Kotlin allows you to declare default arguments which makes overloading unnecessary. Also, it solves the problem with widely used method which in my opinion is even more important as it increases the flexibility of your code. You just add the new parameter to method definition and provide the default value there.
Then you are free to use it in your very specific place in code. Just like this:
You may have a feeling that Kotlin mechanisms understand the need and provide flexible functionality to it. Working with this language can be even more intuitive and fast. Let me bring another feature here.
Whenever you write a code that might be reusable you should consider creating extension function for the object to which the code relates. As an example, let me take a simple but frequently used mechanism of changing the visibility of a View in Android. In Java we often create those XUtils classes where we create static methods to convert, calculate or as mentioned above show or hide. We would need to pass the View as a parameter and then change visibility. Using those classes for that purpose is not the best choice. In Kotlin we have extension functions which allow to extend any generic object.
So, to write a one-liner to change visibility of any View object in Java you will write something like this:
In Kotlin, the extension function holding such functionality could be composed as below (written in separate View.kt file):
Having this extension, we can use visibleOrGone(..) on any object that inherits from View class. Now Java implementation can be rewritten to Kotlin code just like this:
I hope that since now in your Android project you will make sure that you have extensions package created, store all your extension functions over there and use them anywhere you need.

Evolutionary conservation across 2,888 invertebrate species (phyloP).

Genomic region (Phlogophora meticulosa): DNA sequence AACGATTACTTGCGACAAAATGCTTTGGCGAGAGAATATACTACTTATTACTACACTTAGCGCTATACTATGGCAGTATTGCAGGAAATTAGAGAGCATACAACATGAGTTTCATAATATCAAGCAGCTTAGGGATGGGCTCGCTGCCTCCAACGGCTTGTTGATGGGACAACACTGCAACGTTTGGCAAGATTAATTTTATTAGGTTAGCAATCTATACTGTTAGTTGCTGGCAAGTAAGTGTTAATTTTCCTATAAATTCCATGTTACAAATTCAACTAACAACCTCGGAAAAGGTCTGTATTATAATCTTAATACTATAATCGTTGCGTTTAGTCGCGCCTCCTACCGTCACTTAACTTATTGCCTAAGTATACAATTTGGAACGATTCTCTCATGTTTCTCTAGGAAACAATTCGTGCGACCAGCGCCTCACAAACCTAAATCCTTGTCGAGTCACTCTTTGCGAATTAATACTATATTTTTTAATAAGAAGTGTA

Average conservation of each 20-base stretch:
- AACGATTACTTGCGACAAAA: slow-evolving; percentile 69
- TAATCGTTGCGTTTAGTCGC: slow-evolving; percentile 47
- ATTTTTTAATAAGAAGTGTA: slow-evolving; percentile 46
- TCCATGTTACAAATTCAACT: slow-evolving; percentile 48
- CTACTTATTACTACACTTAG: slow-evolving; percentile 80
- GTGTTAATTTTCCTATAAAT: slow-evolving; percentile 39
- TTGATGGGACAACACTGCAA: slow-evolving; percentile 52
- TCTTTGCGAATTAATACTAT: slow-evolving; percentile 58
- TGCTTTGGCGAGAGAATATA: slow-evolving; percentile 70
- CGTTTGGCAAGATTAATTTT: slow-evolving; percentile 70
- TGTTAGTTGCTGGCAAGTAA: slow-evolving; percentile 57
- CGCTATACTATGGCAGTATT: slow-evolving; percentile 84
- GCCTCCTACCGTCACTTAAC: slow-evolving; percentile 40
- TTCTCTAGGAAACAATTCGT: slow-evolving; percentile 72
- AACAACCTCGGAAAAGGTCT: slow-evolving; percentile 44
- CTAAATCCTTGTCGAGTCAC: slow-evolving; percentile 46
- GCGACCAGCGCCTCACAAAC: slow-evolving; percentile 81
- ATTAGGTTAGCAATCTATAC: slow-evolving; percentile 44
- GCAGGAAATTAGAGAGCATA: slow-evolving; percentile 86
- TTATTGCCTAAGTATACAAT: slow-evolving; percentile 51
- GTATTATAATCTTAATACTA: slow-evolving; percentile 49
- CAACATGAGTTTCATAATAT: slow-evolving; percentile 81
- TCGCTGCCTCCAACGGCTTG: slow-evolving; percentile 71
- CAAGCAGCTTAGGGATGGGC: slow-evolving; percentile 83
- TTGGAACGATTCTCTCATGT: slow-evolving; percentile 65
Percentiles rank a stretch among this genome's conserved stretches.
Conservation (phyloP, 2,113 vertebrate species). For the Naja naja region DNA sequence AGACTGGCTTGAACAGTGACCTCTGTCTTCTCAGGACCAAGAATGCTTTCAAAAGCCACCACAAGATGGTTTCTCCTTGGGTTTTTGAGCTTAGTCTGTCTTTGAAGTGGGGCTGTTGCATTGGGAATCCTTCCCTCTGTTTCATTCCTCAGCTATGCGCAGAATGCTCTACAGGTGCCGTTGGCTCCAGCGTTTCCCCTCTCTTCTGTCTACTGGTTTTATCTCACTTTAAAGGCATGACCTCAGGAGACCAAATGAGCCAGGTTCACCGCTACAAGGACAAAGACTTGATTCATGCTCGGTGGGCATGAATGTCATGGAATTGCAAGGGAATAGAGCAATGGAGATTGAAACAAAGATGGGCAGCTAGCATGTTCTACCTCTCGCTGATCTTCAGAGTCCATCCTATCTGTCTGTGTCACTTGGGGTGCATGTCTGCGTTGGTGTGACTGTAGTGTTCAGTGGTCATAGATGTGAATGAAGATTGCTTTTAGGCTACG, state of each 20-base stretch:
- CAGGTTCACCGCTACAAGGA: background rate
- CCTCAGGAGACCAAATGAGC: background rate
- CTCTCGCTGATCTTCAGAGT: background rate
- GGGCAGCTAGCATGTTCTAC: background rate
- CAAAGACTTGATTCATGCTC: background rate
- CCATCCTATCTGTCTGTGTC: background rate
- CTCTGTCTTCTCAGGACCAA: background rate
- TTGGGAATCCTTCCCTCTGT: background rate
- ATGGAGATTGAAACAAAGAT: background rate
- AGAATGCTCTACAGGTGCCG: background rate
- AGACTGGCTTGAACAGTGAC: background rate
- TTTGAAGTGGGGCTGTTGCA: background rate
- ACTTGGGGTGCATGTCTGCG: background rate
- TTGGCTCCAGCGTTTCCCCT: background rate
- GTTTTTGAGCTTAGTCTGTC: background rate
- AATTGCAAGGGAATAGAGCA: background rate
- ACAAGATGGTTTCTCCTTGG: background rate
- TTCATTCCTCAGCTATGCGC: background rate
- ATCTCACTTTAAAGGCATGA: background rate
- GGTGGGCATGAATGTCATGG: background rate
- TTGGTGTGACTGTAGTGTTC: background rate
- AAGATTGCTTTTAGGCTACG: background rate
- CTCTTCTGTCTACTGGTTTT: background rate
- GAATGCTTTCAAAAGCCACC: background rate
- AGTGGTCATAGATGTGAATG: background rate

This feature was Kotlin’s benchmark when I first heard about that language. Now when I use it on a daily basis the infamous NullPointerException is just a memory of the past.
Let me compare few null safety cases in Java and Kotlin below.
Java 8 introduced the Optional which might be the alternative for nullable types. However, Optional works as a wrapper for the actual value. In comparison, in Kotlin there is no additional wrapper object created. Moreover, nullable types are respected at compile-time so any non-null-safe action will trigger compile exception. Whereas using Optional may pass the compilation without exceptions but then can trigger some error during runtime which is definitely more distracting for the end user.
Standard (Scope) Functions
Kotlin provides standard functions set which can be used against any object. Their main purpose is to execute block of actions knowing the context of the object. Inside a scope function there is a lambda expression which along with the block of action create the temporary scope of the object. Inside the block you can access all parameters that belong to the object without calling the name of the object.